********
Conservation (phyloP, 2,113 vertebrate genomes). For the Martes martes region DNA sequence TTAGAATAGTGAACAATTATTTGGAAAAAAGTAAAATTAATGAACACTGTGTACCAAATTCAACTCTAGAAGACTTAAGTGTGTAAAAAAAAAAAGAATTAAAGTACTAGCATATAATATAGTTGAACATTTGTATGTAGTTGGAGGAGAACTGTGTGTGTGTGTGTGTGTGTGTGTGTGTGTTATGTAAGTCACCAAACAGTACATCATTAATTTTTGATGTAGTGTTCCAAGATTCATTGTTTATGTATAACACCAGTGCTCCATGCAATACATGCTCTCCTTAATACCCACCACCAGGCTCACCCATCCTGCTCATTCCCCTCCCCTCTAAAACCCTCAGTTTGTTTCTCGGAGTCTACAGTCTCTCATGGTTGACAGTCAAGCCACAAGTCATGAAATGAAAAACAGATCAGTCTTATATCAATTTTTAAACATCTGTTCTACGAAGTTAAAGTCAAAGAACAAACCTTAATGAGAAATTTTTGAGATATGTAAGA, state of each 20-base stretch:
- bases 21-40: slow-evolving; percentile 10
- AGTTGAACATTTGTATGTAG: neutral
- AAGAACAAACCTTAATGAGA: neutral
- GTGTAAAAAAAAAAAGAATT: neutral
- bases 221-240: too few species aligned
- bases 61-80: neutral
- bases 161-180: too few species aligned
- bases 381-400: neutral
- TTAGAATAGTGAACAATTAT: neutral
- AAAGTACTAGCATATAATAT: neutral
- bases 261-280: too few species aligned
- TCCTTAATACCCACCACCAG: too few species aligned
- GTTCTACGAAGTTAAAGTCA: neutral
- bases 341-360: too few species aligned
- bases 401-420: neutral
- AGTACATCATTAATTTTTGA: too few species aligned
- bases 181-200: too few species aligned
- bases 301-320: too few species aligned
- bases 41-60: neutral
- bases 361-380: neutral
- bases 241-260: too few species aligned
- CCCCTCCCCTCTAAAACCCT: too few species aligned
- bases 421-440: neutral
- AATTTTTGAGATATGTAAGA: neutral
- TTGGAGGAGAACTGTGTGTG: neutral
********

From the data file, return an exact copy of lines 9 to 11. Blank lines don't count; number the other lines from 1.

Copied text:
- bases 381-400: neutral
- TTAGAATAGTGAACAATTAT: neutral
- AAAGTACTAGCATATAATAT: neutral